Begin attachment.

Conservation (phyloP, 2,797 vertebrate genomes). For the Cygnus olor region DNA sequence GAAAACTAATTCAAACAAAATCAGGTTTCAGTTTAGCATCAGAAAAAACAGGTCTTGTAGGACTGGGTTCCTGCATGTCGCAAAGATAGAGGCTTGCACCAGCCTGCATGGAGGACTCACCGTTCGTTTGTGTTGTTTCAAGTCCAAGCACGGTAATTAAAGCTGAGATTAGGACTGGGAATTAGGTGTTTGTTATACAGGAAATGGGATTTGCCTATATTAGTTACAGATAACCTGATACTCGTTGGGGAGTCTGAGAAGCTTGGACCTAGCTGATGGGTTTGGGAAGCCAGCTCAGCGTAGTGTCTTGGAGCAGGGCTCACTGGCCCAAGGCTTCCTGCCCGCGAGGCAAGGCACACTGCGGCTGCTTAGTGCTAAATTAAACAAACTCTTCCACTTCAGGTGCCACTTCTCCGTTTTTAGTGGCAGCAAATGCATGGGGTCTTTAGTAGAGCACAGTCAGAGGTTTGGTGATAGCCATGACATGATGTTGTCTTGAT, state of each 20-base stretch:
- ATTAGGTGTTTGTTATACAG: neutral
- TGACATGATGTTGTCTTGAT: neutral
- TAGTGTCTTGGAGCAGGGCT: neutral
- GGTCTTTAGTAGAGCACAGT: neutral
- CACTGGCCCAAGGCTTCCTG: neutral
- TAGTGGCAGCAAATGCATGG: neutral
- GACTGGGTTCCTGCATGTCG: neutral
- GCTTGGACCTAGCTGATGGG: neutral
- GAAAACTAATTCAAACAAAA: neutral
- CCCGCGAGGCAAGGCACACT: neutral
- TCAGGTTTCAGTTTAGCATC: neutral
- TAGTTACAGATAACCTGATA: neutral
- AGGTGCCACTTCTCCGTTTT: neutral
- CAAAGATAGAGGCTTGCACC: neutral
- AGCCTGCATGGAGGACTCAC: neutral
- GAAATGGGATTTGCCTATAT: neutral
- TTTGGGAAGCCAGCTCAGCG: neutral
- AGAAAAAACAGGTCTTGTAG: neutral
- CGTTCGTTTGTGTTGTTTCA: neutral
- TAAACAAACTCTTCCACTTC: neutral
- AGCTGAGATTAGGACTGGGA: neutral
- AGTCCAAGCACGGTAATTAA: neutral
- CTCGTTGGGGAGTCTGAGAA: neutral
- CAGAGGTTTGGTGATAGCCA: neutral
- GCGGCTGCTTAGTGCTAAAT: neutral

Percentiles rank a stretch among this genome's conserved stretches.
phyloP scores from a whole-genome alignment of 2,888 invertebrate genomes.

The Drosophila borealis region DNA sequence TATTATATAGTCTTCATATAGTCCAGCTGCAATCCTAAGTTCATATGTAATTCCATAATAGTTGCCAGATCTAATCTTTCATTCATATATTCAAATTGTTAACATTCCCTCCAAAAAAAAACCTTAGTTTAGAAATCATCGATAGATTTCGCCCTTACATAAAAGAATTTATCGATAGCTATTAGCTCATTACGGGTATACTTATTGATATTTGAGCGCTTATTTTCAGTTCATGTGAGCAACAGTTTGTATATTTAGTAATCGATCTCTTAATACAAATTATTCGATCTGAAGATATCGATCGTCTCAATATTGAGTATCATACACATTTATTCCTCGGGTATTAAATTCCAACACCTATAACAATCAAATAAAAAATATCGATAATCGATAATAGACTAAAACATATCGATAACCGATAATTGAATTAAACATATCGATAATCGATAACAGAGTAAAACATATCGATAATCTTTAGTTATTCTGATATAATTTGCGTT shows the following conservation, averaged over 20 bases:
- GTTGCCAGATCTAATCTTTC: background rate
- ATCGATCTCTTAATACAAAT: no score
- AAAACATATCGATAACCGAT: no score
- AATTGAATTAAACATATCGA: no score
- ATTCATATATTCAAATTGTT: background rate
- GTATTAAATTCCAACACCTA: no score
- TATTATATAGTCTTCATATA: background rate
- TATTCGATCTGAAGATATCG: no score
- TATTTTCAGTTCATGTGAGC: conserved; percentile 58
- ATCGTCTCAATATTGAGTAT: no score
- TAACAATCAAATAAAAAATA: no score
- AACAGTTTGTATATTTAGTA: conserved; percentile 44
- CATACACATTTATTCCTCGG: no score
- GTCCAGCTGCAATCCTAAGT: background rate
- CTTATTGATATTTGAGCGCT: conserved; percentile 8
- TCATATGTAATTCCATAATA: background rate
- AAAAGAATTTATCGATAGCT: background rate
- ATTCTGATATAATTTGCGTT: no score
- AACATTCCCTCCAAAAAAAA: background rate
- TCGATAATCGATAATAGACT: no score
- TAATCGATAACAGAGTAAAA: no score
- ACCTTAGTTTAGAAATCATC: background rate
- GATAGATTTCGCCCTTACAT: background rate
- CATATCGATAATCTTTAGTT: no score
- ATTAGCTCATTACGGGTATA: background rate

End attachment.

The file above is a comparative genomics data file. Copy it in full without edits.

Conservation (phyloP, 2,797 vertebrate genomes). For the Cygnus olor region DNA sequence GAAAACTAATTCAAACAAAATCAGGTTTCAGTTTAGCATCAGAAAAAACAGGTCTTGTAGGACTGGGTTCCTGCATGTCGCAAAGATAGAGGCTTGCACCAGCCTGCATGGAGGACTCACCGTTCGTTTGTGTTGTTTCAAGTCCAAGCACGGTAATTAAAGCTGAGATTAGGACTGGGAATTAGGTGTTTGTTATACAGGAAATGGGATTTGCCTATATTAGTTACAGATAACCTGATACTCGTTGGGGAGTCTGAGAAGCTTGGACCTAGCTGATGGGTTTGGGAAGCCAGCTCAGCGTAGTGTCTTGGAGCAGGGCTCACTGGCCCAAGGCTTCCTGCCCGCGAGGCAAGGCACACTGCGGCTGCTTAGTGCTAAATTAAACAAACTCTTCCACTTCAGGTGCCACTTCTCCGTTTTTAGTGGCAGCAAATGCATGGGGTCTTTAGTAGAGCACAGTCAGAGGTTTGGTGATAGCCATGACATGATGTTGTCTTGAT, state of each 20-base stretch:
- ATTAGGTGTTTGTTATACAG: neutral
- TGACATGATGTTGTCTTGAT: neutral
- TAGTGTCTTGGAGCAGGGCT: neutral
- GGTCTTTAGTAGAGCACAGT: neutral
- CACTGGCCCAAGGCTTCCTG: neutral
- TAGTGGCAGCAAATGCATGG: neutral
- GACTGGGTTCCTGCATGTCG: neutral
- GCTTGGACCTAGCTGATGGG: neutral
- GAAAACTAATTCAAACAAAA: neutral
- CCCGCGAGGCAAGGCACACT: neutral
- TCAGGTTTCAGTTTAGCATC: neutral
- TAGTTACAGATAACCTGATA: neutral
- AGGTGCCACTTCTCCGTTTT: neutral
- CAAAGATAGAGGCTTGCACC: neutral
- AGCCTGCATGGAGGACTCAC: neutral
- GAAATGGGATTTGCCTATAT: neutral
- TTTGGGAAGCCAGCTCAGCG: neutral
- AGAAAAAACAGGTCTTGTAG: neutral
- CGTTCGTTTGTGTTGTTTCA: neutral
- TAAACAAACTCTTCCACTTC: neutral
- AGCTGAGATTAGGACTGGGA: neutral
- AGTCCAAGCACGGTAATTAA: neutral
- CTCGTTGGGGAGTCTGAGAA: neutral
- CAGAGGTTTGGTGATAGCCA: neutral
- GCGGCTGCTTAGTGCTAAAT: neutral

Percentiles rank a stretch among this genome's conserved stretches.
phyloP scores from a whole-genome alignment of 2,888 invertebrate genomes.

The Drosophila borealis region DNA sequence TATTATATAGTCTTCATATAGTCCAGCTGCAATCCTAAGTTCATATGTAATTCCATAATAGTTGCCAGATCTAATCTTTCATTCATATATTCAAATTGTTAACATTCCCTCCAAAAAAAAACCTTAGTTTAGAAATCATCGATAGATTTCGCCCTTACATAAAAGAATTTATCGATAGCTATTAGCTCATTACGGGTATACTTATTGATATTTGAGCGCTTATTTTCAGTTCATGTGAGCAACAGTTTGTATATTTAGTAATCGATCTCTTAATACAAATTATTCGATCTGAAGATATCGATCGTCTCAATATTGAGTATCATACACATTTATTCCTCGGGTATTAAATTCCAACACCTATAACAATCAAATAAAAAATATCGATAATCGATAATAGACTAAAACATATCGATAACCGATAATTGAATTAAACATATCGATAATCGATAACAGAGTAAAACATATCGATAATCTTTAGTTATTCTGATATAATTTGCGTT shows the following conservation, averaged over 20 bases:
- GTTGCCAGATCTAATCTTTC: background rate
- ATCGATCTCTTAATACAAAT: no score
- AAAACATATCGATAACCGAT: no score
- AATTGAATTAAACATATCGA: no score
- ATTCATATATTCAAATTGTT: background rate
- GTATTAAATTCCAACACCTA: no score
- TATTATATAGTCTTCATATA: background rate
- TATTCGATCTGAAGATATCG: no score
- TATTTTCAGTTCATGTGAGC: conserved; percentile 58
- ATCGTCTCAATATTGAGTAT: no score
- TAACAATCAAATAAAAAATA: no score
- AACAGTTTGTATATTTAGTA: conserved; percentile 44
- CATACACATTTATTCCTCGG: no score
- GTCCAGCTGCAATCCTAAGT: background rate
- CTTATTGATATTTGAGCGCT: conserved; percentile 8
- TCATATGTAATTCCATAATA: background rate
- AAAAGAATTTATCGATAGCT: background rate
- ATTCTGATATAATTTGCGTT: no score
- AACATTCCCTCCAAAAAAAA: background rate
- TCGATAATCGATAATAGACT: no score
- TAATCGATAACAGAGTAAAA: no score
- ACCTTAGTTTAGAAATCATC: background rate
- GATAGATTTCGCCCTTACAT: background rate
- CATATCGATAATCTTTAGTT: no score
- ATTAGCTCATTACGGGTATA: background rate